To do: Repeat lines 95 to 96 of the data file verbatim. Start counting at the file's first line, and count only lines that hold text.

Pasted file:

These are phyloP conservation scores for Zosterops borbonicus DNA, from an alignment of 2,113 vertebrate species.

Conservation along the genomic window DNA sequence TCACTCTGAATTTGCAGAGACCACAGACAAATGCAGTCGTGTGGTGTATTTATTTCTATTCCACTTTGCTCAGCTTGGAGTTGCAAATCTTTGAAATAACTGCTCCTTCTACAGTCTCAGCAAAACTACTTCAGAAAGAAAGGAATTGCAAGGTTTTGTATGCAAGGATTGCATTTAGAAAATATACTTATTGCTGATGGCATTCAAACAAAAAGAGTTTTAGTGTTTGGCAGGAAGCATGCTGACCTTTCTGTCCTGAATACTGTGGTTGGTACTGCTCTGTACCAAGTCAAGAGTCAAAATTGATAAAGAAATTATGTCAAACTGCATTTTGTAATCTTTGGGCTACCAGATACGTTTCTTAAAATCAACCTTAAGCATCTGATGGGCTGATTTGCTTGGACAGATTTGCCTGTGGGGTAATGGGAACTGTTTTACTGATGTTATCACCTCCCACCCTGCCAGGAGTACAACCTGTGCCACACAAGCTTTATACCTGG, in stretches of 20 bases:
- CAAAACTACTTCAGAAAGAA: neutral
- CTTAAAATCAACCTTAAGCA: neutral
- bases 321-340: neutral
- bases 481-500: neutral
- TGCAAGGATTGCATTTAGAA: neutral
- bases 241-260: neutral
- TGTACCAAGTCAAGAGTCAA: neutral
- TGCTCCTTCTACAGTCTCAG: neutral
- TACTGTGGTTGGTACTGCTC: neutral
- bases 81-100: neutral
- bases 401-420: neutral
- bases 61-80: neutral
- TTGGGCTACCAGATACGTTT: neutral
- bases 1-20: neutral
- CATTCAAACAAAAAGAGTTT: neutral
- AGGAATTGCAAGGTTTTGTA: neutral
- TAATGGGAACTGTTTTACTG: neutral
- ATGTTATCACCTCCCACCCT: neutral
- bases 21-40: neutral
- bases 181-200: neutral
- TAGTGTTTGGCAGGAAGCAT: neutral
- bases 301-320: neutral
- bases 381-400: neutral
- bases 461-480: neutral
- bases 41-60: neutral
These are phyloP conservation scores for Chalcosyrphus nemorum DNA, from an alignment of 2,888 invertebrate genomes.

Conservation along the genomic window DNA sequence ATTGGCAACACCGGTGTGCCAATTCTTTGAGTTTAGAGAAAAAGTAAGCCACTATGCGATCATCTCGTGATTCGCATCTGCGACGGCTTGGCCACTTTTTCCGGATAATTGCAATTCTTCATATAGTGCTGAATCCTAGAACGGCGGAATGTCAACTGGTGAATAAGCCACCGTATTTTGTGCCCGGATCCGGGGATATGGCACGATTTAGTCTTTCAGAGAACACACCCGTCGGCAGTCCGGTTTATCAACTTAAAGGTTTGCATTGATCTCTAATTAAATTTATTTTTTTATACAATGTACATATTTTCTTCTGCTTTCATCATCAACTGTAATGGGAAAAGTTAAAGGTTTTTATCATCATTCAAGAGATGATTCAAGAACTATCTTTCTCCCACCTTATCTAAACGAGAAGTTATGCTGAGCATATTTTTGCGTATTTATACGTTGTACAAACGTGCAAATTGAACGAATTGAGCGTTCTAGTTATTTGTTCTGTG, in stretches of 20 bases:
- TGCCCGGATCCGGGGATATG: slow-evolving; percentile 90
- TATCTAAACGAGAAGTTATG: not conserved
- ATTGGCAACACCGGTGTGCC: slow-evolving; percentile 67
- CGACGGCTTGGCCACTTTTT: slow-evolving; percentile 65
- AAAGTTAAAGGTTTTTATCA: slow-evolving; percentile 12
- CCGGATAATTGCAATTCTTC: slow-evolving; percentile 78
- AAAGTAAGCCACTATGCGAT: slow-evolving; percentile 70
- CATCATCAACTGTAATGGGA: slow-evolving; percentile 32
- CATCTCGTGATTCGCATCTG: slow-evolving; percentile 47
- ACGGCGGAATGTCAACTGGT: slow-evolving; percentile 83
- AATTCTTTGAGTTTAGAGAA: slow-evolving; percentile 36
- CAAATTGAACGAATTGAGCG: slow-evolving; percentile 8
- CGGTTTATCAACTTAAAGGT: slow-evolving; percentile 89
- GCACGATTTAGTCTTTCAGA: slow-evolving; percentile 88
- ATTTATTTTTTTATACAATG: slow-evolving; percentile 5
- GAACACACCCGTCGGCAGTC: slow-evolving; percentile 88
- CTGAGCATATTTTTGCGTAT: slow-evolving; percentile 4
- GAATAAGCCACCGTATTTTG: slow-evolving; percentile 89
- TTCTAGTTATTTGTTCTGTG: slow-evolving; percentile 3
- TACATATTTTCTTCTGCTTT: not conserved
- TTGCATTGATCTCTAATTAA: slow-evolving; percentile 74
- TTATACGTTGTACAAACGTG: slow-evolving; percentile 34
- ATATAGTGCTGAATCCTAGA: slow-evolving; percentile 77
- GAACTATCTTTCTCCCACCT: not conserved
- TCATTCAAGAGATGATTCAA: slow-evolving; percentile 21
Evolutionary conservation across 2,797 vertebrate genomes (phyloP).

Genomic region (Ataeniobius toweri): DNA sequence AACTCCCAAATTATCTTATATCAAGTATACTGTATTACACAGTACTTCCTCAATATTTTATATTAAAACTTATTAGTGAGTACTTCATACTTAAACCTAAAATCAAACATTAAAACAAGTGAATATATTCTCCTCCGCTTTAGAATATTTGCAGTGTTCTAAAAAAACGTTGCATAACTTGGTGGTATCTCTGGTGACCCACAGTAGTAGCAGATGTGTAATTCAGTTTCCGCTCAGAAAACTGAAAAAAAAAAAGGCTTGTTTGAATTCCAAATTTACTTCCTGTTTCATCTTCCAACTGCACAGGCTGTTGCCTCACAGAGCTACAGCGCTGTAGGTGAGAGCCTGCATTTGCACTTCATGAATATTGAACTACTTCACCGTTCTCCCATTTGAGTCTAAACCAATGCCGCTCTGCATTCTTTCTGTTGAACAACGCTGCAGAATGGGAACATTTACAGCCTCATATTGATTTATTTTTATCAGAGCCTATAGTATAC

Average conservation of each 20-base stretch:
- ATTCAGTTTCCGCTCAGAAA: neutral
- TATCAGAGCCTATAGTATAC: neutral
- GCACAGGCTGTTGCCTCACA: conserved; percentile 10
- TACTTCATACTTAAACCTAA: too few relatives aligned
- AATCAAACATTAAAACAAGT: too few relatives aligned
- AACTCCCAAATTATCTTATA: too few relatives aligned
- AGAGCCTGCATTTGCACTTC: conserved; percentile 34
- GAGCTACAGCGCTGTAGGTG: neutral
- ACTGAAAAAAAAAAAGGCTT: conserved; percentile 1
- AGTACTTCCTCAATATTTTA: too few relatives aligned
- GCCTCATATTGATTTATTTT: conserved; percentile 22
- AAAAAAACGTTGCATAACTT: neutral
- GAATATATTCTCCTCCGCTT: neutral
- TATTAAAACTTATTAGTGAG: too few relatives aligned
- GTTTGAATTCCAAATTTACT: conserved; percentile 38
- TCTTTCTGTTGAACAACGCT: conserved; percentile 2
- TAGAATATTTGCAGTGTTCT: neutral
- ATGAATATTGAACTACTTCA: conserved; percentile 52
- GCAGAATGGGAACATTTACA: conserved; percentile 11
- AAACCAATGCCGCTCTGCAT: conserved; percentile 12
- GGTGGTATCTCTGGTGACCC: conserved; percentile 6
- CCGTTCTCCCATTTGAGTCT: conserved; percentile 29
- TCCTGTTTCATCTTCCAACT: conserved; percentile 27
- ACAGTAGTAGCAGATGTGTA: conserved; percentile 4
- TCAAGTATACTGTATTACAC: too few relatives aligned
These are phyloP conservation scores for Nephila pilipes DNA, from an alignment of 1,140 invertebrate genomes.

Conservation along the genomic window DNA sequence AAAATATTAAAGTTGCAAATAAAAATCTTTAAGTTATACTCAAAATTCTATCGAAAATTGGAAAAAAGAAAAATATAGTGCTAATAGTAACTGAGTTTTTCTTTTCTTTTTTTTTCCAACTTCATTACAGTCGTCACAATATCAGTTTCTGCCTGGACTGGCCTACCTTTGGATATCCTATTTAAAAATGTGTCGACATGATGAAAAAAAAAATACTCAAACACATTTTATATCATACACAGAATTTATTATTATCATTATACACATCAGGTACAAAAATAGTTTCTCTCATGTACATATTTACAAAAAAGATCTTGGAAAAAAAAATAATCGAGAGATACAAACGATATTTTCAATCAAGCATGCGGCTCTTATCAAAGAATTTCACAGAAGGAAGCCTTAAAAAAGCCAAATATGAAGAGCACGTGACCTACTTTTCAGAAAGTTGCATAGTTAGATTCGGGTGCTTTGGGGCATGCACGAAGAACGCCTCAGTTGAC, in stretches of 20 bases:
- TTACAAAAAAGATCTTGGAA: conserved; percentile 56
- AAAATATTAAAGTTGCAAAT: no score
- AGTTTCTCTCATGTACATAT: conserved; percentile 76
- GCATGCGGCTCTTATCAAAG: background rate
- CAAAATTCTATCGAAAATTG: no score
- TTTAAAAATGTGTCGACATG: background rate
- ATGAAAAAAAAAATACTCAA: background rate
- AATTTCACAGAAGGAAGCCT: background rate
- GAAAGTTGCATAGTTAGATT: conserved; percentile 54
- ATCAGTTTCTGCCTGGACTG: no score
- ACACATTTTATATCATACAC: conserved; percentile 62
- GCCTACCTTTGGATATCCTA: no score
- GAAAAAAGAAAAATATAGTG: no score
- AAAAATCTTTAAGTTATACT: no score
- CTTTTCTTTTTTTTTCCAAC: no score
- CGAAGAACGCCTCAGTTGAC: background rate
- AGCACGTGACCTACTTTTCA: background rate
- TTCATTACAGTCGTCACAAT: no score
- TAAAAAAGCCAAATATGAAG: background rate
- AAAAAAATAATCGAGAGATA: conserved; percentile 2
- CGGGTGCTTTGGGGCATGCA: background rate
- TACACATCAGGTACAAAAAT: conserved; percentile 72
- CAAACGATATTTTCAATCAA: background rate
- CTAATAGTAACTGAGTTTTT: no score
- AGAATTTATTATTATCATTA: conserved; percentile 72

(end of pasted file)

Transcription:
- ACACATTTTATATCATACAC: conserved; percentile 62
- GCCTACCTTTGGATATCCTA: no score